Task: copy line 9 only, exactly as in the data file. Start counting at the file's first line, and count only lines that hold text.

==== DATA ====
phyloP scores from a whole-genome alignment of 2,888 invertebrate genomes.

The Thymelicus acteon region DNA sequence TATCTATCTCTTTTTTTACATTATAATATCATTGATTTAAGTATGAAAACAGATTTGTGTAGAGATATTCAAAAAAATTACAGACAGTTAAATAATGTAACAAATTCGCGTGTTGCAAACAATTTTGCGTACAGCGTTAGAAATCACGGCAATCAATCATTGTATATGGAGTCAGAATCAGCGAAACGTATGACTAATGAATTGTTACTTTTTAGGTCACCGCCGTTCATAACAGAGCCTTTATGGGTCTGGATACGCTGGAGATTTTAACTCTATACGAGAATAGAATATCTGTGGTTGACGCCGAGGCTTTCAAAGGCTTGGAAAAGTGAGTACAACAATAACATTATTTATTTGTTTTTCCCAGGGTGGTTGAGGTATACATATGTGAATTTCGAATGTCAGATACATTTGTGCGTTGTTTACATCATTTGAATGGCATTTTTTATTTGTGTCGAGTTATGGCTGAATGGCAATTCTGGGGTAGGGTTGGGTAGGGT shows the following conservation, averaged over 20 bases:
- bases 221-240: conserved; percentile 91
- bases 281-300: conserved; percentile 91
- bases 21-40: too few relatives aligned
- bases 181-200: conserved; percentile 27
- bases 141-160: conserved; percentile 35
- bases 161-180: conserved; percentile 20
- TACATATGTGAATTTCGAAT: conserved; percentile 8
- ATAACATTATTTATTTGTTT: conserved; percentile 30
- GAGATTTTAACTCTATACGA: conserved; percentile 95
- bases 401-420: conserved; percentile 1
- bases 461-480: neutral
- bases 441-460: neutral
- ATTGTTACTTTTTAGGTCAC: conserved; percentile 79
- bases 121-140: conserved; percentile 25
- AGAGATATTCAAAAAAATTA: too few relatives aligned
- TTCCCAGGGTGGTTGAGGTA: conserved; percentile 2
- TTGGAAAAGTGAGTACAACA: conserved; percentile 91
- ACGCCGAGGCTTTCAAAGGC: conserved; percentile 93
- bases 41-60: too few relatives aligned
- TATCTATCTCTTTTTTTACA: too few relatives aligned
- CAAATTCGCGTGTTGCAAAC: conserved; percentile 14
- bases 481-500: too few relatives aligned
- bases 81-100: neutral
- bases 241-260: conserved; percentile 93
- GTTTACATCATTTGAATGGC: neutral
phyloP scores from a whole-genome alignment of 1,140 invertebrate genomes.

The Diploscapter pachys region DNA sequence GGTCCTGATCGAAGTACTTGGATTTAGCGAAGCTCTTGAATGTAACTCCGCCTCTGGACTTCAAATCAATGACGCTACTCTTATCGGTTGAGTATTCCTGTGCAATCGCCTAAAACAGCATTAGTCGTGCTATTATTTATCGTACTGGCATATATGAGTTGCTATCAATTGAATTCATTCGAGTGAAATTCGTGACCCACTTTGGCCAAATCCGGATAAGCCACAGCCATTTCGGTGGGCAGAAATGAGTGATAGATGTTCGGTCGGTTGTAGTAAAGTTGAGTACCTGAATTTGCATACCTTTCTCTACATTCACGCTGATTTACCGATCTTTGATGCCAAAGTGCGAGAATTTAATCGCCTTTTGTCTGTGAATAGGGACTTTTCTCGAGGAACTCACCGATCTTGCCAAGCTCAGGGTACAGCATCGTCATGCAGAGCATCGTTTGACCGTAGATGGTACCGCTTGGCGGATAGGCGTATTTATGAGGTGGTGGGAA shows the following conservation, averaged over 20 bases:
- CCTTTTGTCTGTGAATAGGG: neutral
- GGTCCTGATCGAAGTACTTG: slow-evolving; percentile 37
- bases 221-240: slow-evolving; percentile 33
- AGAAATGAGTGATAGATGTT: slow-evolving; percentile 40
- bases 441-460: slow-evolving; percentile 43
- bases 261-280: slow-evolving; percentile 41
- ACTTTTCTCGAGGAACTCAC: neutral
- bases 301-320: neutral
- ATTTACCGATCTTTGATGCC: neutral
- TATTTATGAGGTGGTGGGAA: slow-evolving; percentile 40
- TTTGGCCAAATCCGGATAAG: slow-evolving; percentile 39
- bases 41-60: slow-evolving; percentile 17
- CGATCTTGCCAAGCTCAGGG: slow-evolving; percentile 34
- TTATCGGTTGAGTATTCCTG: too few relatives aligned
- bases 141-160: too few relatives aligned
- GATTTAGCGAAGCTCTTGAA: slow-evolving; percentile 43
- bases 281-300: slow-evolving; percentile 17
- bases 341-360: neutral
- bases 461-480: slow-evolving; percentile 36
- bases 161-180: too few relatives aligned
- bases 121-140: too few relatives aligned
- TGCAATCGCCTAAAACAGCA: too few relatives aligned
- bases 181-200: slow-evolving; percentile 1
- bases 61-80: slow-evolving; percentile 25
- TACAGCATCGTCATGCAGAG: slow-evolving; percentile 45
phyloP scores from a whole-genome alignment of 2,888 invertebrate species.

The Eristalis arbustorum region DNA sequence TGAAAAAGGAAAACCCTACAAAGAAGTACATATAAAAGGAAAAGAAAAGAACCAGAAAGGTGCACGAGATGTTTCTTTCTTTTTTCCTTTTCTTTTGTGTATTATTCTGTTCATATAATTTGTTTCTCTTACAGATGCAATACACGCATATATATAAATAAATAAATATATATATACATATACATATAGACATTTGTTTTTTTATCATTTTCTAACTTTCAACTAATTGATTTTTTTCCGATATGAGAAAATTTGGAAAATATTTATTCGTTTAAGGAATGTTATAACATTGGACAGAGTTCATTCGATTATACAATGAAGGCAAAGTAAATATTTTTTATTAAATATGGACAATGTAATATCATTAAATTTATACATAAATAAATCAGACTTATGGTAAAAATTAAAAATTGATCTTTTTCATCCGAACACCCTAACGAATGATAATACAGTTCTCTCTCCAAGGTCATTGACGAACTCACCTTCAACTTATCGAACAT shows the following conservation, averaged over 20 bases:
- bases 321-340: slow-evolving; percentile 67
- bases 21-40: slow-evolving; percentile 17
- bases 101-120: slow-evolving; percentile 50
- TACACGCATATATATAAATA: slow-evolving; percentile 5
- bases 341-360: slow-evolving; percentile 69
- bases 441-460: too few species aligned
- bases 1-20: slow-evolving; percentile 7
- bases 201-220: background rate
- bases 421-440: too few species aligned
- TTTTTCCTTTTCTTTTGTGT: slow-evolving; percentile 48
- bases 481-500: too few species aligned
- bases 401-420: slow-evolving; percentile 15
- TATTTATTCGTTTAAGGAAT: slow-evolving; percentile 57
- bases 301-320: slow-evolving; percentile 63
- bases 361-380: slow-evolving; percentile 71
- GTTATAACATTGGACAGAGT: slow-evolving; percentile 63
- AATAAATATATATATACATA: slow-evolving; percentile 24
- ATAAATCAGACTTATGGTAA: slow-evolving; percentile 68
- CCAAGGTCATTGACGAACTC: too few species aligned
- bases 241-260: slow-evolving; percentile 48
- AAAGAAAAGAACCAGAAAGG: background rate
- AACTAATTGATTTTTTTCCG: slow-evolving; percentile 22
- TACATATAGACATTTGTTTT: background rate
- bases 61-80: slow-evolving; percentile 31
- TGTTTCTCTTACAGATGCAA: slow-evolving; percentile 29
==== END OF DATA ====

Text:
- TACATATGTGAATTTCGAAT: conserved; percentile 8